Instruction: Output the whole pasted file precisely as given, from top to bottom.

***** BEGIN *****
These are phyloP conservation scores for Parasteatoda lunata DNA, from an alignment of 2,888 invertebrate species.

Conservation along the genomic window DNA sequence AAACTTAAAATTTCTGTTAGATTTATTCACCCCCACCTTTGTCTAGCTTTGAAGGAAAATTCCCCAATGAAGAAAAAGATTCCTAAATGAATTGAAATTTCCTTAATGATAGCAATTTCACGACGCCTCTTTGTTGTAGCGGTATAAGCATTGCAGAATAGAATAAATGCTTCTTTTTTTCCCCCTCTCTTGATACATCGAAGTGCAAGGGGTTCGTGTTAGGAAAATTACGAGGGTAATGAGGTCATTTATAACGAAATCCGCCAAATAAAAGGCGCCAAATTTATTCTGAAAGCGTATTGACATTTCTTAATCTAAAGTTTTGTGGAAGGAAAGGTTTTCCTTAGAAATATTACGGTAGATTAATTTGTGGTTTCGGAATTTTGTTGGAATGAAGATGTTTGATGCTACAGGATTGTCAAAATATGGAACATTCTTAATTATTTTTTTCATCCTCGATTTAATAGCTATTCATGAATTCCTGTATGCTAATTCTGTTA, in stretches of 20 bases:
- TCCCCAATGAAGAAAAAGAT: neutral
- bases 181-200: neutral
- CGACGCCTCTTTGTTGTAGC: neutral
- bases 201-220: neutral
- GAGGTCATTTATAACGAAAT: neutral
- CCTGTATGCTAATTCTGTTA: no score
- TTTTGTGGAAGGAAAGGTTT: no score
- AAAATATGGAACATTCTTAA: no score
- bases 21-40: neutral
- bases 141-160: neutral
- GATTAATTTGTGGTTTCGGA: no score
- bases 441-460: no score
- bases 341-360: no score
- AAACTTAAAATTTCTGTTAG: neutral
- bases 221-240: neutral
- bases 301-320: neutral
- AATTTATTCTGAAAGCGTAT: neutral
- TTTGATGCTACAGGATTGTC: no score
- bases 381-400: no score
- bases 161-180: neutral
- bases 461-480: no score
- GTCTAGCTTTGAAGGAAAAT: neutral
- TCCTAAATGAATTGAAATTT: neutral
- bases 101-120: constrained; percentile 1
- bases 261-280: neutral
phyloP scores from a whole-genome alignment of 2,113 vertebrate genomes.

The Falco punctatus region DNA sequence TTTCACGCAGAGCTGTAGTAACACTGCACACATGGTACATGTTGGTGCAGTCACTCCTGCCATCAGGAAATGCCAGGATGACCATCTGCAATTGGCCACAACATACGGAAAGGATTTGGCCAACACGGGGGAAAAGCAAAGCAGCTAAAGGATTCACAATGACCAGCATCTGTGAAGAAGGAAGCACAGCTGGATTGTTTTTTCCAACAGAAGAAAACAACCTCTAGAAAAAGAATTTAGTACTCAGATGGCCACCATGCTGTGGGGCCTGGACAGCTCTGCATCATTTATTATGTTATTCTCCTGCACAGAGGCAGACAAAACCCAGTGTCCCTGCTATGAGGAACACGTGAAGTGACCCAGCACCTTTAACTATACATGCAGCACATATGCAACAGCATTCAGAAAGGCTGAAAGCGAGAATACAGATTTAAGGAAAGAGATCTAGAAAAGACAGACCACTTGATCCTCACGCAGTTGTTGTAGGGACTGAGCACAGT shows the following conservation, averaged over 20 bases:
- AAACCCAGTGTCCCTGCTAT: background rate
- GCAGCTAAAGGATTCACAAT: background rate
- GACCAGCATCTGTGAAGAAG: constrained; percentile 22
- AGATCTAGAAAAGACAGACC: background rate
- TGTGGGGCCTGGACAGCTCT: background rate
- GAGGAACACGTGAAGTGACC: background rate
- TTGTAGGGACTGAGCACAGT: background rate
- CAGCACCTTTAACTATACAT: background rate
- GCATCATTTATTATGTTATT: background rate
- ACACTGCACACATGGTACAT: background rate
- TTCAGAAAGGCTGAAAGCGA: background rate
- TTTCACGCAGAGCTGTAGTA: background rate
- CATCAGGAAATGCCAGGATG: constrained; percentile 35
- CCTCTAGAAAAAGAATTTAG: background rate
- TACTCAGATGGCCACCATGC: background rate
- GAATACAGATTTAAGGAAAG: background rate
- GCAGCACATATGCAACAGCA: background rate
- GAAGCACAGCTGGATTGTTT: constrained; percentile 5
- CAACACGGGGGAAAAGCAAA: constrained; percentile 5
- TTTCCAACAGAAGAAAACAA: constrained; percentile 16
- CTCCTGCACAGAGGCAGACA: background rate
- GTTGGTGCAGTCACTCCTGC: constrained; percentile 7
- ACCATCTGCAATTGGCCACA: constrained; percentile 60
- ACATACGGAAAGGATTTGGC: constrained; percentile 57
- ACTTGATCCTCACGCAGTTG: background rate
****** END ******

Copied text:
These are phyloP conservation scores for Parasteatoda lunata DNA, from an alignment of 2,888 invertebrate species.

Conservation along the genomic window DNA sequence AAACTTAAAATTTCTGTTAGATTTATTCACCCCCACCTTTGTCTAGCTTTGAAGGAAAATTCCCCAATGAAGAAAAAGATTCCTAAATGAATTGAAATTTCCTTAATGATAGCAATTTCACGACGCCTCTTTGTTGTAGCGGTATAAGCATTGCAGAATAGAATAAATGCTTCTTTTTTTCCCCCTCTCTTGATACATCGAAGTGCAAGGGGTTCGTGTTAGGAAAATTACGAGGGTAATGAGGTCATTTATAACGAAATCCGCCAAATAAAAGGCGCCAAATTTATTCTGAAAGCGTATTGACATTTCTTAATCTAAAGTTTTGTGGAAGGAAAGGTTTTCCTTAGAAATATTACGGTAGATTAATTTGTGGTTTCGGAATTTTGTTGGAATGAAGATGTTTGATGCTACAGGATTGTCAAAATATGGAACATTCTTAATTATTTTTTTCATCCTCGATTTAATAGCTATTCATGAATTCCTGTATGCTAATTCTGTTA, in stretches of 20 bases:
- TCCCCAATGAAGAAAAAGAT: neutral
- bases 181-200: neutral
- CGACGCCTCTTTGTTGTAGC: neutral
- bases 201-220: neutral
- GAGGTCATTTATAACGAAAT: neutral
- CCTGTATGCTAATTCTGTTA: no score
- TTTTGTGGAAGGAAAGGTTT: no score
- AAAATATGGAACATTCTTAA: no score
- bases 21-40: neutral
- bases 141-160: neutral
- GATTAATTTGTGGTTTCGGA: no score
- bases 441-460: no score
- bases 341-360: no score
- AAACTTAAAATTTCTGTTAG: neutral
- bases 221-240: neutral
- bases 301-320: neutral
- AATTTATTCTGAAAGCGTAT: neutral
- TTTGATGCTACAGGATTGTC: no score
- bases 381-400: no score
- bases 161-180: neutral
- bases 461-480: no score
- GTCTAGCTTTGAAGGAAAAT: neutral
- TCCTAAATGAATTGAAATTT: neutral
- bases 101-120: constrained; percentile 1
- bases 261-280: neutral
phyloP scores from a whole-genome alignment of 2,113 vertebrate genomes.

The Falco punctatus region DNA sequence TTTCACGCAGAGCTGTAGTAACACTGCACACATGGTACATGTTGGTGCAGTCACTCCTGCCATCAGGAAATGCCAGGATGACCATCTGCAATTGGCCACAACATACGGAAAGGATTTGGCCAACACGGGGGAAAAGCAAAGCAGCTAAAGGATTCACAATGACCAGCATCTGTGAAGAAGGAAGCACAGCTGGATTGTTTTTTCCAACAGAAGAAAACAACCTCTAGAAAAAGAATTTAGTACTCAGATGGCCACCATGCTGTGGGGCCTGGACAGCTCTGCATCATTTATTATGTTATTCTCCTGCACAGAGGCAGACAAAACCCAGTGTCCCTGCTATGAGGAACACGTGAAGTGACCCAGCACCTTTAACTATACATGCAGCACATATGCAACAGCATTCAGAAAGGCTGAAAGCGAGAATACAGATTTAAGGAAAGAGATCTAGAAAAGACAGACCACTTGATCCTCACGCAGTTGTTGTAGGGACTGAGCACAGT shows the following conservation, averaged over 20 bases:
- AAACCCAGTGTCCCTGCTAT: background rate
- GCAGCTAAAGGATTCACAAT: background rate
- GACCAGCATCTGTGAAGAAG: constrained; percentile 22
- AGATCTAGAAAAGACAGACC: background rate
- TGTGGGGCCTGGACAGCTCT: background rate
- GAGGAACACGTGAAGTGACC: background rate
- TTGTAGGGACTGAGCACAGT: background rate
- CAGCACCTTTAACTATACAT: background rate
- GCATCATTTATTATGTTATT: background rate
- ACACTGCACACATGGTACAT: background rate
- TTCAGAAAGGCTGAAAGCGA: background rate
- TTTCACGCAGAGCTGTAGTA: background rate
- CATCAGGAAATGCCAGGATG: constrained; percentile 35
- CCTCTAGAAAAAGAATTTAG: background rate
- TACTCAGATGGCCACCATGC: background rate
- GAATACAGATTTAAGGAAAG: background rate
- GCAGCACATATGCAACAGCA: background rate
- GAAGCACAGCTGGATTGTTT: constrained; percentile 5
- CAACACGGGGGAAAAGCAAA: constrained; percentile 5
- TTTCCAACAGAAGAAAACAA: constrained; percentile 16
- CTCCTGCACAGAGGCAGACA: background rate
- GTTGGTGCAGTCACTCCTGC: constrained; percentile 7
- ACCATCTGCAATTGGCCACA: constrained; percentile 60
- ACATACGGAAAGGATTTGGC: constrained; percentile 57
- ACTTGATCCTCACGCAGTTG: background rate